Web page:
Beginner questions (SPI)

Please forgive my lack of experience, but I’m struggling to find answers online

If I wanted to make some standard GPIO applications (e.g. SPI communication), should I be using the NSight IDE or ‘CUDA’ Libraries to do it?

I came across JetsonHacks GPIO example, but I would like to be able to debug the application (is NSight a suitable environment to do this with?)

I’m struggling to understand what CUDA/NSight actually does, or if it’s relevant to what I’m doing. I just want to be able to do some I/O SPI (for the moment) and find my feet with what the Jetson TX1 has to offer. I have been able to debug some of the CUDA samples from a host machine using NSight but I can’t seem to figure out how to do a simple ‘hello world’ via NSight.

Any beginners guide links would be fantastic, and once again, I’m sorry for having to post this. I’m just struggling to find clear guides.

This is the place to go to ask questions, so don’t be sorry for asking! Everyone has to start somewhere. I myself am not too far past the “Beginner” stage, but I think I can answer one (maybe two) of your questions.

Firstly, from what I understand, CUDA is a package that makes use of GPUs rather than CPUs to do at least some of the computing (feel free to correct me if I’m wrong). In case you don’t know what that means, CPU stands for Computational Processing Unit, which is the part that usually does a lot of the math and regular data manipulation stuff that programs do. It works one instruction at a time. The GPUs (Graphical Processing Units) are specialized for displaying graphics on your screen. One thing the GPUs do really well is executing multiple operations at the same time (called parallel processing). CUDA uses these GPUs to run your program much faster.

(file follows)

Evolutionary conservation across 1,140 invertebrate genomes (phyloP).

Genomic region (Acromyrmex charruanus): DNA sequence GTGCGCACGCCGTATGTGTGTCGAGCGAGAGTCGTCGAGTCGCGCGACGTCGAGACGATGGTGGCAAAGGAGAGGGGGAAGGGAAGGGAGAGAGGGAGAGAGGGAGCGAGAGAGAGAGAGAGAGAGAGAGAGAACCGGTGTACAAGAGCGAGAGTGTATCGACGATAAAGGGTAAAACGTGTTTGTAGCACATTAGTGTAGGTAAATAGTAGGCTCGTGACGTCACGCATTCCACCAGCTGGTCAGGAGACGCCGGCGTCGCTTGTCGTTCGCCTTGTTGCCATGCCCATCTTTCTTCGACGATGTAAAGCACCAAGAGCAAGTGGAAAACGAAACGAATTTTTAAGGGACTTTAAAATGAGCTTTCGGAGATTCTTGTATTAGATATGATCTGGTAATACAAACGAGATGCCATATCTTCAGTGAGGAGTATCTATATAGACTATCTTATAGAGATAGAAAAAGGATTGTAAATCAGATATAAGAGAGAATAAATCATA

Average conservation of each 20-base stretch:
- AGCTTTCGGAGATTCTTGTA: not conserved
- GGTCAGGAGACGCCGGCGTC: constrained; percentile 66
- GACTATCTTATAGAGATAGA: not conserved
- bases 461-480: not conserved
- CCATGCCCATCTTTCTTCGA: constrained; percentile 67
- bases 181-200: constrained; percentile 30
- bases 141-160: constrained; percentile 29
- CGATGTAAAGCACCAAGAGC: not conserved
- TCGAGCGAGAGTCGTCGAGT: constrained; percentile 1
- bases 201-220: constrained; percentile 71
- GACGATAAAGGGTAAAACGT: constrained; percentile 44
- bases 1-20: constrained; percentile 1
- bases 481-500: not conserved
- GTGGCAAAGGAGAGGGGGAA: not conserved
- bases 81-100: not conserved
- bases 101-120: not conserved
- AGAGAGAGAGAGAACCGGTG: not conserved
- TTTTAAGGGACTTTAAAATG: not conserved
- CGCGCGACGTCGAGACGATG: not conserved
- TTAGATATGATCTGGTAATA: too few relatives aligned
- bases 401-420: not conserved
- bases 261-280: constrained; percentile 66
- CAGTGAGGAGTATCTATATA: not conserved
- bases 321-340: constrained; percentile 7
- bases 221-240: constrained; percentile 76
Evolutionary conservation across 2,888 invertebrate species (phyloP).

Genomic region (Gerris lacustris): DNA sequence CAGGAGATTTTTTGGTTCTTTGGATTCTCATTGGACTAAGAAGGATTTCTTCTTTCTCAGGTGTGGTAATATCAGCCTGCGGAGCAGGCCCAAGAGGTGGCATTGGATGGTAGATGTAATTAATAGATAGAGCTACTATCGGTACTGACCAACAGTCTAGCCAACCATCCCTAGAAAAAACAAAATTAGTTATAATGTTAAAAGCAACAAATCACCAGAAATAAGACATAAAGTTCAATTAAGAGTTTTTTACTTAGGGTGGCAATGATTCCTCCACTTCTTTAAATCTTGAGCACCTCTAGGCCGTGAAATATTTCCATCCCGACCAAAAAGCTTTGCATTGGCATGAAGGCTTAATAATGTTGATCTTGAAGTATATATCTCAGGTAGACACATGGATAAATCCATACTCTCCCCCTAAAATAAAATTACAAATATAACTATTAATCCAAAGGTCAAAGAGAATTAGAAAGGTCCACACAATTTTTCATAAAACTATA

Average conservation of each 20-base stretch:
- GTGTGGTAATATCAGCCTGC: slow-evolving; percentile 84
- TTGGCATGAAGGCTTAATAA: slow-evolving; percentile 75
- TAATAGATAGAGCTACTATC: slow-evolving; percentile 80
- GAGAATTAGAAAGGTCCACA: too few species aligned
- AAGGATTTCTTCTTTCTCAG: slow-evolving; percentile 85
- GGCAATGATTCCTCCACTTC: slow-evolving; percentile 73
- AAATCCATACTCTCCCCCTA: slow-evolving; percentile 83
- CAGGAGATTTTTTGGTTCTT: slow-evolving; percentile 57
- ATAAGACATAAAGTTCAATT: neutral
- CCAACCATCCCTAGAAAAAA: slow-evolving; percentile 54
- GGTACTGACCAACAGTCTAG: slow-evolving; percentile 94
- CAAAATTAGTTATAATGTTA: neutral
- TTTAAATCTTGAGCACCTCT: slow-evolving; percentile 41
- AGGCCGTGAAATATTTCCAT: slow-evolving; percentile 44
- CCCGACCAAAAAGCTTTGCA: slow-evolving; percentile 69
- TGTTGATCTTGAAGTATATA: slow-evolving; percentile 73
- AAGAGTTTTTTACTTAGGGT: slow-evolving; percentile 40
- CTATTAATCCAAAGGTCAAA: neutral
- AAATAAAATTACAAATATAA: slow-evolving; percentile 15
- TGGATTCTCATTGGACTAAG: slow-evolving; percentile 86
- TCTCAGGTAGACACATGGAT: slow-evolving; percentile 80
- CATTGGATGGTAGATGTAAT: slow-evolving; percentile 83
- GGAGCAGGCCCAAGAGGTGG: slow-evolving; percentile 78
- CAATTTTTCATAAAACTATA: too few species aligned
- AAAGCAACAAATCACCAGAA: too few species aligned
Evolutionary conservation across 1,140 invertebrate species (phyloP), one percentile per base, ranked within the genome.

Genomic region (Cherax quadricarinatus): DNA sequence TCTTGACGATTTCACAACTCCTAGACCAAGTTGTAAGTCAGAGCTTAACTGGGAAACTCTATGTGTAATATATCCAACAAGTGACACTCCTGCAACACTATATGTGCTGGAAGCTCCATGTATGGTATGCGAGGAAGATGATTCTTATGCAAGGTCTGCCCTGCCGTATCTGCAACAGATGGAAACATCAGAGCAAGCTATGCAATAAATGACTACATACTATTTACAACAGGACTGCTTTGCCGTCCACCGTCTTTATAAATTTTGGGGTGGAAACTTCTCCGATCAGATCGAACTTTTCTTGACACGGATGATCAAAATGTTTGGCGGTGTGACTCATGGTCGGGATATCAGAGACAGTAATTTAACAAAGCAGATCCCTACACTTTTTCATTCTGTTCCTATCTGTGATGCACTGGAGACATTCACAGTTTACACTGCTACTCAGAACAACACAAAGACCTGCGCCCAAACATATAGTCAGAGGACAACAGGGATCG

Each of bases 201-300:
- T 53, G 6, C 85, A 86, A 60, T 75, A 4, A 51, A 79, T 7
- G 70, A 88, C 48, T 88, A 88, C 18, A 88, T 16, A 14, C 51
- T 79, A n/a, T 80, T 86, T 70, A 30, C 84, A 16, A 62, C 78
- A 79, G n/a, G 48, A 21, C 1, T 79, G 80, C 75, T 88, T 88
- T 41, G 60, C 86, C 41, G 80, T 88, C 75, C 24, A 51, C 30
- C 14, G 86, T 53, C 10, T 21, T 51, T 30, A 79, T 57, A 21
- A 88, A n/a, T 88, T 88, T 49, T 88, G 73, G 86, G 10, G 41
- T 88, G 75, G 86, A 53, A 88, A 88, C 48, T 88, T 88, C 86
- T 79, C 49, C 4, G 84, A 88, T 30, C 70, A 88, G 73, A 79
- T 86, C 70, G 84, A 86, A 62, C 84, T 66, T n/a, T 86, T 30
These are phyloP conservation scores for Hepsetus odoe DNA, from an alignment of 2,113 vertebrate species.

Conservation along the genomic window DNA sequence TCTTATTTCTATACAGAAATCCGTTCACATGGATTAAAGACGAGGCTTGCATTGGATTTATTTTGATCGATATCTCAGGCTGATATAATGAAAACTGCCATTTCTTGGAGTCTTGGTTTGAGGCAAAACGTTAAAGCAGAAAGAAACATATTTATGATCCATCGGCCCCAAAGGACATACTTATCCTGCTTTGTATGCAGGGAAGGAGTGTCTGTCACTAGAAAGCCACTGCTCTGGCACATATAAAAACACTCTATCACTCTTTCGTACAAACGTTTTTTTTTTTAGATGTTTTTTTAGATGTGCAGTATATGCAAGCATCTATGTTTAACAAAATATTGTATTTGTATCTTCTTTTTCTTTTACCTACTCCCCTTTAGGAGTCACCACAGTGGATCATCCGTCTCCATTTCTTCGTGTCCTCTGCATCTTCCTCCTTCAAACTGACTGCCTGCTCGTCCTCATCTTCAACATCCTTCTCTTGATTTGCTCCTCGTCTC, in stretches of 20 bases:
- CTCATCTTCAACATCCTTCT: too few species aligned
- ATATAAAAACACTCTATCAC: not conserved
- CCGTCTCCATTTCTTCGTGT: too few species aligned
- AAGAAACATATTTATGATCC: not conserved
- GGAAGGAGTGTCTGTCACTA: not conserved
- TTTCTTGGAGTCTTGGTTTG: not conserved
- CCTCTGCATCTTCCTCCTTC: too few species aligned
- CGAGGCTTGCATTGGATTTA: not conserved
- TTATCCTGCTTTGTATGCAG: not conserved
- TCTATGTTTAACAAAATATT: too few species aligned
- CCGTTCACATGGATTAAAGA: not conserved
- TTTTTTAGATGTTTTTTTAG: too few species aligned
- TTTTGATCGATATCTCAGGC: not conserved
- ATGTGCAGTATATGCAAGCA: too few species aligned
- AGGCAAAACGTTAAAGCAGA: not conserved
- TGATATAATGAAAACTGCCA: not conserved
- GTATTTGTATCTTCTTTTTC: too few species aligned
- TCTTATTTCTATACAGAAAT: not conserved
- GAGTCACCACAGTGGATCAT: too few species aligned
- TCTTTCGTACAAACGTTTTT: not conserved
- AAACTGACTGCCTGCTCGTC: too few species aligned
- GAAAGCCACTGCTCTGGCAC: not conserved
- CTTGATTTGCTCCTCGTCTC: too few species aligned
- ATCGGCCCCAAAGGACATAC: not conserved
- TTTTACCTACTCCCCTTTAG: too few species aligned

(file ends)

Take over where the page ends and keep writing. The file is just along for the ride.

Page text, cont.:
I have not even tried to use NSight, so this may be incorrect, but my understanding is that NSight is a development environment modification to either Eclipse or Visual Studio that is specifically designed for working with the Jetson devices. Note that NSight is not ment to be put on the Jetson, but rather on a host computer which the Jetson is connected to. Then, after developing some code on the host computer, the NSight environment (probably) has an easy way to transfer that code over to the Jetson for the device to run.

Hope this was of some help. Sorry I can’t link you to a beginner’s guide as I haven’t found a good one yet. Good luck with your coding!

Just to provide a follow up…

I’ve been successfully able to run/debug GPIO applications (JetsonHacka TX1 GPIO example) on a CUDA runtime
Project using NSight. This biggest challenge I had was to run/debug the application as root (on the Jetson) via the remote machine (running NSight).